Originally published in 1956, atomic policy overshadowed political considerations in the same way that ‘the balance of power’ had mesmerized European politicians for so long. Admiral Biorklund here makes a general survey of the whole problem. He traces the development of the atom and hydrogen bombs and the history of international atomic policy as revealed by post-war conferences, by official statements, and in official and unofficial publications. His thirty years study of Russia and complete command of the language have enabled him to give a more thorough and authoritative account of the Soviet attitude than has so far appeared in English. He also presents fully the American point of view that the preservation of force is vital to the democracies of the world.
Admiral Biorklund makes an expert contribution to a full appreciation of the primary question of the day. He feels that it is unrealistic to attempt a total prohibition of atomic weapons. But it is not therefore necessary to sit with folded arms. By starting with what is politically possible now, he outlines a solution which recognizes that the smaller tactical weapons would have to be tolerated while the heaviest bombs are strictly controlled.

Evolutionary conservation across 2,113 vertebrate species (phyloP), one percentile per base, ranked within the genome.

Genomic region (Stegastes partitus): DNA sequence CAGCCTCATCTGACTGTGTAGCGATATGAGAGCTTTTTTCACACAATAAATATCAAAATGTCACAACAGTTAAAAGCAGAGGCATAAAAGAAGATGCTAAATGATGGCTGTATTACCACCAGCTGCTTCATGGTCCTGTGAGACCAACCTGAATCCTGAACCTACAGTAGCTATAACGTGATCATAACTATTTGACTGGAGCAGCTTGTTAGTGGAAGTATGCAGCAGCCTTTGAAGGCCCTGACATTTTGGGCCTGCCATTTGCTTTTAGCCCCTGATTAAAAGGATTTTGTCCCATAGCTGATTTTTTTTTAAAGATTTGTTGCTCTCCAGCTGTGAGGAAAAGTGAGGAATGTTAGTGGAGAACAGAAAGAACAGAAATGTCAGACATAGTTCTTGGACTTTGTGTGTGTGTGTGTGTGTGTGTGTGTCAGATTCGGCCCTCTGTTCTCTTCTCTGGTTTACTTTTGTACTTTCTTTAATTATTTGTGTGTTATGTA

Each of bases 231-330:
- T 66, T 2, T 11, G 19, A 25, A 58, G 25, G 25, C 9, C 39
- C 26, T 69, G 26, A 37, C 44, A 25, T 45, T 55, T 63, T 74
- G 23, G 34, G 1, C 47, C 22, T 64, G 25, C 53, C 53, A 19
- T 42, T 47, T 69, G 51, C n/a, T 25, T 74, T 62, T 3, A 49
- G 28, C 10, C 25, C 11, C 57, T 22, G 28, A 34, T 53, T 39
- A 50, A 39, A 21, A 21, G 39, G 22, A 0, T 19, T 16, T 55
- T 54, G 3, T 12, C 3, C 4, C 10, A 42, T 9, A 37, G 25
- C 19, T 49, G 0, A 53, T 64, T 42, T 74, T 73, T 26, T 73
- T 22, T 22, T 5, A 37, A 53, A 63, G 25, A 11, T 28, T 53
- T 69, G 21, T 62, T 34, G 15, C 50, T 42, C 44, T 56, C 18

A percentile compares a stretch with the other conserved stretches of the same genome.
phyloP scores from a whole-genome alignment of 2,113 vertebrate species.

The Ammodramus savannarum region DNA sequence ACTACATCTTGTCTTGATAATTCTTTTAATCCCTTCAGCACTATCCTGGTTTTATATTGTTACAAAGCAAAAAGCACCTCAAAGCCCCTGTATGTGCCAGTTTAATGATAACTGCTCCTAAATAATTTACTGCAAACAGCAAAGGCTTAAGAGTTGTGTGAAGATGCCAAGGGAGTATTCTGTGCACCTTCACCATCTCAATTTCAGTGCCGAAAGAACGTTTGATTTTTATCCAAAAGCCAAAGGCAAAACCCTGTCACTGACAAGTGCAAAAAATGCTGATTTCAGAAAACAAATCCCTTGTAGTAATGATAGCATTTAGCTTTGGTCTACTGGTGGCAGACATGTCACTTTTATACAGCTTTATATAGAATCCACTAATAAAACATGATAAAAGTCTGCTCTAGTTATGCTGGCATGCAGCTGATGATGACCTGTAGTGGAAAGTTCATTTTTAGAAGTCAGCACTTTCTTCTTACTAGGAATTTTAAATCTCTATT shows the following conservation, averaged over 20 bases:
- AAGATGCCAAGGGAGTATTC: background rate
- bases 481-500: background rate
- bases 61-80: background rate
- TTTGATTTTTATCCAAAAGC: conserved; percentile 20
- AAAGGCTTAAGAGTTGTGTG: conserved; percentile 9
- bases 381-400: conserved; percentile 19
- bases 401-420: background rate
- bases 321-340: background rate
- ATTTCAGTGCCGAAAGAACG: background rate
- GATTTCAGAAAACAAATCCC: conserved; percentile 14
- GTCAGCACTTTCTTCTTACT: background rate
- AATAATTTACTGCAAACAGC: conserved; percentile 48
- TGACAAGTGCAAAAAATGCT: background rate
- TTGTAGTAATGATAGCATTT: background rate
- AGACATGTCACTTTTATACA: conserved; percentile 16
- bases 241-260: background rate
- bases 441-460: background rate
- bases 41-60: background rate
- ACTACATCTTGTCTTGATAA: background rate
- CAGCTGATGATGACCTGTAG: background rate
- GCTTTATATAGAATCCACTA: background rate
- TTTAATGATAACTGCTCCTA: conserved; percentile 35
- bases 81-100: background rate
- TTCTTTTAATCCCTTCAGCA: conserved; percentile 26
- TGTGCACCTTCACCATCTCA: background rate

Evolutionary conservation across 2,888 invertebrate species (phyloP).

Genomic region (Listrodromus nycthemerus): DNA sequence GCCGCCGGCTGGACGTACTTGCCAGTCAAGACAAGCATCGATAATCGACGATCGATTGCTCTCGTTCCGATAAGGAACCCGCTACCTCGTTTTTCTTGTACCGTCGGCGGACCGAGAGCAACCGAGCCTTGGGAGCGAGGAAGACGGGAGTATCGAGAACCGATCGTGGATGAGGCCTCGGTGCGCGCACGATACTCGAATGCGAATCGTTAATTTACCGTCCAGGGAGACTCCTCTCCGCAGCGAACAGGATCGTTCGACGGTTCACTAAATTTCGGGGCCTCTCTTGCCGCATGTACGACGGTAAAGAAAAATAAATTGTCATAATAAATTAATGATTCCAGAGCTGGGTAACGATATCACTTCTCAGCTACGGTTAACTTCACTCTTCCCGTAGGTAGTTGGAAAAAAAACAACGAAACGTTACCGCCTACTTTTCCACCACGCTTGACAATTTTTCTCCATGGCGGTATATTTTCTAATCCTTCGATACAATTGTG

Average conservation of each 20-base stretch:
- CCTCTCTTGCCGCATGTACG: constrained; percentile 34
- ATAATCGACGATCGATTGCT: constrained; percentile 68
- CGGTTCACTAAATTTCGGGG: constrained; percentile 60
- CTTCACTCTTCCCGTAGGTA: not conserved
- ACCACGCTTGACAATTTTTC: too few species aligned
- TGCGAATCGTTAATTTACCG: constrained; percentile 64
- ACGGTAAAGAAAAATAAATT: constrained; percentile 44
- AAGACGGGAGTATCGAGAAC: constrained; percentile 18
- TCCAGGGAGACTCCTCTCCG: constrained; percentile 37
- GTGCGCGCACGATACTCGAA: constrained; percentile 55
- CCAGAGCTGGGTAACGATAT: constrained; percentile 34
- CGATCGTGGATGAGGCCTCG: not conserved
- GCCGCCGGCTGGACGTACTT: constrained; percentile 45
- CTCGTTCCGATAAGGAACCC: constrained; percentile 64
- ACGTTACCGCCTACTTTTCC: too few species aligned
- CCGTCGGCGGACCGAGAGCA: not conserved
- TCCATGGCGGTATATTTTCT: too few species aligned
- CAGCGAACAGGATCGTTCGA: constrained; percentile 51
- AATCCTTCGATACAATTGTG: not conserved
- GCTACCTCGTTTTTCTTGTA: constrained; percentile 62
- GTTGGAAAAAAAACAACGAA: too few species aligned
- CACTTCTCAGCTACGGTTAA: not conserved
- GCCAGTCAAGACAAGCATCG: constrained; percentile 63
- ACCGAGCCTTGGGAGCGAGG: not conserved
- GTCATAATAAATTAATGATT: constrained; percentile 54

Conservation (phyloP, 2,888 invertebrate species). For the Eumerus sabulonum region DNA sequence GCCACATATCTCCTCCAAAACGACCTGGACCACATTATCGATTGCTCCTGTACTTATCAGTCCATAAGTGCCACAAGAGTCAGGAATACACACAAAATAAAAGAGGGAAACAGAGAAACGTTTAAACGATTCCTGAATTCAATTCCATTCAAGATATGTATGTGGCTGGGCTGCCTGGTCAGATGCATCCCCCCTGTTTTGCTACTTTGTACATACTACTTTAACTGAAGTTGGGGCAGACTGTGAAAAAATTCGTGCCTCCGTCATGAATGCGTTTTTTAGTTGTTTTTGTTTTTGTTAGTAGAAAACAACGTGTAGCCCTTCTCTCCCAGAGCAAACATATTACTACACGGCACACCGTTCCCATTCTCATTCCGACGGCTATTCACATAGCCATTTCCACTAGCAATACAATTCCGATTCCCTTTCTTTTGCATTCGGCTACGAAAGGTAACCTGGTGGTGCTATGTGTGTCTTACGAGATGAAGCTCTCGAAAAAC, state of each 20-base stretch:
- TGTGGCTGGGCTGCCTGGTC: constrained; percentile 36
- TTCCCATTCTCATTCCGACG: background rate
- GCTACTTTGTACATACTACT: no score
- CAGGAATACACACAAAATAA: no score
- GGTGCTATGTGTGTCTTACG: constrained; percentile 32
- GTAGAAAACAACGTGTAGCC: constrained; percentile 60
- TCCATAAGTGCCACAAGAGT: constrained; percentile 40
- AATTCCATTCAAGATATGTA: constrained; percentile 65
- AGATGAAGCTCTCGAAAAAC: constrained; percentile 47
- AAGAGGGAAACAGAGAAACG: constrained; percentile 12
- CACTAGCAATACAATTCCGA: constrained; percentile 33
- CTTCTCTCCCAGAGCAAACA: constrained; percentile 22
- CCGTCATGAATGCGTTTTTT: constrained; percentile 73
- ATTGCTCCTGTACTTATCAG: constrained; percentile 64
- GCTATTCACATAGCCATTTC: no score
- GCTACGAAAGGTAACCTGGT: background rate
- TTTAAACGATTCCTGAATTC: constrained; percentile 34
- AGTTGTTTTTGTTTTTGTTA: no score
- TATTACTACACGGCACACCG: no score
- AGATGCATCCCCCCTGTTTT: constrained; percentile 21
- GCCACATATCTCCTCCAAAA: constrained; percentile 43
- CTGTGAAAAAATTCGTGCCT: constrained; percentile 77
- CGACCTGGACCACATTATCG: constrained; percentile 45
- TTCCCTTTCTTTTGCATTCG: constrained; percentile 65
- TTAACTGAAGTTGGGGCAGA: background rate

Clearly written, his book is extremely readable and of absorbing interest. It presents, soberly and objectively a great deal of information in a readily assimilable form. A large map (available online) plots the position of the world’s fissile material (uranium, thorium, lithium, etc.). Assessing every known scrap of information, it has been the most complete map yet published.
Table of Contents
Preface. 1. Fundamentals 2. The Post-War Period 1945-50 3. The Hydrogen Bomb Period 1951-55 4. The Problem from the Viewpoint of the Western Powers 5. The Problems from the Viewpoint of the Eastern Powers 6. The Technical Development of Atomic Weapons 7. The Possibility of International Control 8. Limitation of all Atomic Weapons or Only Large Ones? 9. Absolute or Conditional Prohibition of Use? 10. Biological and Chemical Weapons 11. Robot Weapons 12. The Connection Between ABC Weapons and Conventional Armaments 13. Atomic Energy in Peace and War 14. Summary. Appendix 1: Sources. Appendix 2: Important Deposits of Fissionable Material. Appendix 3: Map of Sources of Raw Materials.
Admiral Elis Biörklund